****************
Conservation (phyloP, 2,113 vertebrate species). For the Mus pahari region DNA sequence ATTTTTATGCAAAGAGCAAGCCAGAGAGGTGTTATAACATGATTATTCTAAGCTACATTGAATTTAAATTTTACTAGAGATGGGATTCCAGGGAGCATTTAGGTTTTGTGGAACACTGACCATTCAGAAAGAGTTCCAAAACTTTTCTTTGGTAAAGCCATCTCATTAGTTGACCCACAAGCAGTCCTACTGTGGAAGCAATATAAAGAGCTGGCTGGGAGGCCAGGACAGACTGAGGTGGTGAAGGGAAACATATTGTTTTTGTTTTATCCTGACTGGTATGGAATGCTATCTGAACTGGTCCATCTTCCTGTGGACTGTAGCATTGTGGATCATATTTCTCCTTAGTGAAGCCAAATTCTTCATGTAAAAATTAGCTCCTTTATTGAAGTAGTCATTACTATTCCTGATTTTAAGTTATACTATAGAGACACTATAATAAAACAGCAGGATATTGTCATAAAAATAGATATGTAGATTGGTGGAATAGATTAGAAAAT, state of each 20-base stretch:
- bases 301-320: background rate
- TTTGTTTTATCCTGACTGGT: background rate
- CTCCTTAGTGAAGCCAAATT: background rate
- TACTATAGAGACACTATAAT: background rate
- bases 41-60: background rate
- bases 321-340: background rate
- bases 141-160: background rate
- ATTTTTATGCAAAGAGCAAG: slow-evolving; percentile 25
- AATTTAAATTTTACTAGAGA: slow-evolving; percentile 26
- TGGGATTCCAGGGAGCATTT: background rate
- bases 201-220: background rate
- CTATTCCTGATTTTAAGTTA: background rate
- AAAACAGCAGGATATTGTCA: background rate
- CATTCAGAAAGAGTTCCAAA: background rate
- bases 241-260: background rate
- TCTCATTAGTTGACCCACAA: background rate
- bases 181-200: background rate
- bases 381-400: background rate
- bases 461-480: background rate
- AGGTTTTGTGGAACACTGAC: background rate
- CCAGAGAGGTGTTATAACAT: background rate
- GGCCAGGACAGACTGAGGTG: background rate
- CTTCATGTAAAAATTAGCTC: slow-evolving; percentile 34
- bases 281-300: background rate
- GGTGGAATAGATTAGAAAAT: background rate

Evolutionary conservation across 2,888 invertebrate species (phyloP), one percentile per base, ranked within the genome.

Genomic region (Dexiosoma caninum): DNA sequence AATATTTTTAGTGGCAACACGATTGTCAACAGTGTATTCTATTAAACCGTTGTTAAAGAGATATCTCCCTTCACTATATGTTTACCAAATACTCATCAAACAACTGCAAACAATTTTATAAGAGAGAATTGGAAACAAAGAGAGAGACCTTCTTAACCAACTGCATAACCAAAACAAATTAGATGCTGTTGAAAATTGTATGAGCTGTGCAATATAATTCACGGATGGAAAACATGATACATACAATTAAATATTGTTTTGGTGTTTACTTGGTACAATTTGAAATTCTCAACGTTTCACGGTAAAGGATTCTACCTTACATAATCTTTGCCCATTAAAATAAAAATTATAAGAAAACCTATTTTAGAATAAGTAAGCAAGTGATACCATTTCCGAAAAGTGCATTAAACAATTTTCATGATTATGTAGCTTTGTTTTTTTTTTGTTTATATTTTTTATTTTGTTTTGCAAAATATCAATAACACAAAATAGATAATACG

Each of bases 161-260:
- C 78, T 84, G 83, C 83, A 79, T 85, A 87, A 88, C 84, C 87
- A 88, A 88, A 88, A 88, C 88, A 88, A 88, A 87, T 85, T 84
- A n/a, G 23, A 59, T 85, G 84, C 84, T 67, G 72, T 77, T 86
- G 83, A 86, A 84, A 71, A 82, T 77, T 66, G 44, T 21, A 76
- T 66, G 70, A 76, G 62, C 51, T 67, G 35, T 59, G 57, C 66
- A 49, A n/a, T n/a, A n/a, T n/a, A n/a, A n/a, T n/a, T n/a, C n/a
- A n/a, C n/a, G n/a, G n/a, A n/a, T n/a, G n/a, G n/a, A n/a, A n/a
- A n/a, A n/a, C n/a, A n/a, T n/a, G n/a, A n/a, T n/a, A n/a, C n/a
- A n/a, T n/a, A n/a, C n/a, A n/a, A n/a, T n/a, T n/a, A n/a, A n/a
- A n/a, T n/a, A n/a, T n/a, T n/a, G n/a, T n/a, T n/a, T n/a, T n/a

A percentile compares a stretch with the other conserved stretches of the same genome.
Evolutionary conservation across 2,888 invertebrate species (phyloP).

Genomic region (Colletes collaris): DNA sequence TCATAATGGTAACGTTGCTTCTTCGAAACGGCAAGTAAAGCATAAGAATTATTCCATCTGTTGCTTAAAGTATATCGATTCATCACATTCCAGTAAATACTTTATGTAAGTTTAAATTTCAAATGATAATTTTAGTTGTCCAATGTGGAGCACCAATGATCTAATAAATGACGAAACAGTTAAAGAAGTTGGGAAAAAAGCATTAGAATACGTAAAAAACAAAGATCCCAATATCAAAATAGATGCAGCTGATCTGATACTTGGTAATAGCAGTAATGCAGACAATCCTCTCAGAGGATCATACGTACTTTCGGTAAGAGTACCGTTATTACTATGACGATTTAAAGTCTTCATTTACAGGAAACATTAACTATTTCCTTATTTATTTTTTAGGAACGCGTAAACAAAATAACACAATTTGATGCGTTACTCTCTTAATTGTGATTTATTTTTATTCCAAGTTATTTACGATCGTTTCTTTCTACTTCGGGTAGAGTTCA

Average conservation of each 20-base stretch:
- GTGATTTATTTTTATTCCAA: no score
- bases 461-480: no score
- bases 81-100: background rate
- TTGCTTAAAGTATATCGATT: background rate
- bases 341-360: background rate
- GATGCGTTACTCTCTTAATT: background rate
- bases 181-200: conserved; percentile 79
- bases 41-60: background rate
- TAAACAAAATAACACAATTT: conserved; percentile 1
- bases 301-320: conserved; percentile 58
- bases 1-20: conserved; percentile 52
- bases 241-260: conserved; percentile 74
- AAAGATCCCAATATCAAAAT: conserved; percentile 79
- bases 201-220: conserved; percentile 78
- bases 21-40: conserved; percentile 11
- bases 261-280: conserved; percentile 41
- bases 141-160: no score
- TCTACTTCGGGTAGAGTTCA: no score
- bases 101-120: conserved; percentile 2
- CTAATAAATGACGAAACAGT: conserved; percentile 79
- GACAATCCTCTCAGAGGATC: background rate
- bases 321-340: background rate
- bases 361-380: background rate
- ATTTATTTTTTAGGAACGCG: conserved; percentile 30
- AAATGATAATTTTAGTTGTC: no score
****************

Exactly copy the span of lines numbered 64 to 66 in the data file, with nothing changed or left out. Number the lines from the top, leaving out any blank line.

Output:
- GACAATCCTCTCAGAGGATC: background rate
- bases 321-340: background rate
- bases 361-380: background rate